I was a sad young shepherd,
and really would have preferred
my rocks and clouds, my sheep-turd
solitude. But times had grown so hard
there in the late seventh century,
after my father died,
that it became my duty to carry
my paralyzed mother
(my birth had played strange hell with her),
or drag her, rather,
in a backward wheelbarrow
I’d roped around my shoulders,
begging from door to door.
From Mercia over the moors
into Sussex, we poor dears
begged our way. That is, I did.
She never said a word,
and finally, near Steyning, our frayed
rope snapped. We stopped. I cut green withes
and twisted a flimsy, ersatz rope,
and cursed it with two oaths:
when this one broke, by God, I’d stop
forever. And on that spot,
goddammit, I’d build a church
where I could beg forever in place.
That rope soon broke as a matter of course,
and, fighting down my strong urge
to kill my mother and die,
I lifted her, very tenderly,
and laid her out on the ground.
I flipped the barrow over
to keep the hot sun off her,
and propped it with a pretty stick I found.
Thus I built
the pitiful church I called
whose roof her silence,
her life, suddenly ended.
I heard a choking, gurgling last breath.
---And stood there, her only friend,
staring into the distance,
counting the tilted, jumbled horizons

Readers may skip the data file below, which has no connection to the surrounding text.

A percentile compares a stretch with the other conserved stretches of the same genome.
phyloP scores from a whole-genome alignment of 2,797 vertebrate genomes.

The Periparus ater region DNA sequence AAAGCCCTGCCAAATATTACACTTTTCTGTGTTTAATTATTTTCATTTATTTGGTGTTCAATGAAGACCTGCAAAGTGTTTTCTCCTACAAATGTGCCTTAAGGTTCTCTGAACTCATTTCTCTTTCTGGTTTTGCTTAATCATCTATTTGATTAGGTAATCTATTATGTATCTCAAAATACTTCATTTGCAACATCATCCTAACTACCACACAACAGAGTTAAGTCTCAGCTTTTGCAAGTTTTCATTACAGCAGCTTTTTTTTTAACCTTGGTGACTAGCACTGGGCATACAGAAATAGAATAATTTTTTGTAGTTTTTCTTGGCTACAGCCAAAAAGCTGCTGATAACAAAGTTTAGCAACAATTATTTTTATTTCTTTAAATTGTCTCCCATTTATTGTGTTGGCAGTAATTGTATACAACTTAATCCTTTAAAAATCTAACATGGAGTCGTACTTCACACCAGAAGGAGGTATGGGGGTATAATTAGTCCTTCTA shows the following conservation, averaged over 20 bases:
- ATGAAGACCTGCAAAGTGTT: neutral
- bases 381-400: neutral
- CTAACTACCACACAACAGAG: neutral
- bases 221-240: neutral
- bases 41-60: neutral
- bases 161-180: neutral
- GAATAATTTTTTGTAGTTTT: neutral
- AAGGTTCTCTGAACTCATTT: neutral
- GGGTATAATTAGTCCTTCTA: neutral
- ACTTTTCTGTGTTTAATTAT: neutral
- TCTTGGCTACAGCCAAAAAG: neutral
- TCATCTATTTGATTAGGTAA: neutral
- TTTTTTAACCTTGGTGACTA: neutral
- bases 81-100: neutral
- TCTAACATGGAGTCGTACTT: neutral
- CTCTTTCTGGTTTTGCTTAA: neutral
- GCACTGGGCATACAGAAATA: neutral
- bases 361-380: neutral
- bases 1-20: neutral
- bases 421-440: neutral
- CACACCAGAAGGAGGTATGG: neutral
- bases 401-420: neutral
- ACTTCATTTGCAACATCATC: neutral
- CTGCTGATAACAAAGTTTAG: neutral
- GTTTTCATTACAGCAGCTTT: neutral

known today as the South Downs,
and beyond them, one huge ocean.
In all my life, no one
I’d ever known had ever seen
an ocean before. I felt afraid.
I knelt and prayed.
For about fourteen centuries
that was all I did.
But after the first four the Normans came,
wading up out of the blue, great swarms of them,
They built a real stone church
they called St. Andrew’s,
with a squat tower and small
but deafening bell
whose waves engulfed me, harmlessly, to reproach
my oafish fears
and drown out my selfish prayers.
But somehow, even nowadays,
and all her sad birthdays,
here I am,
still praying them.
Not kneeling, though. I sit. A bad
public statue in limestone,
watching over a seldom-visited
South Downs village, unserved by train.
(New Ohio Review No.27 (2020))
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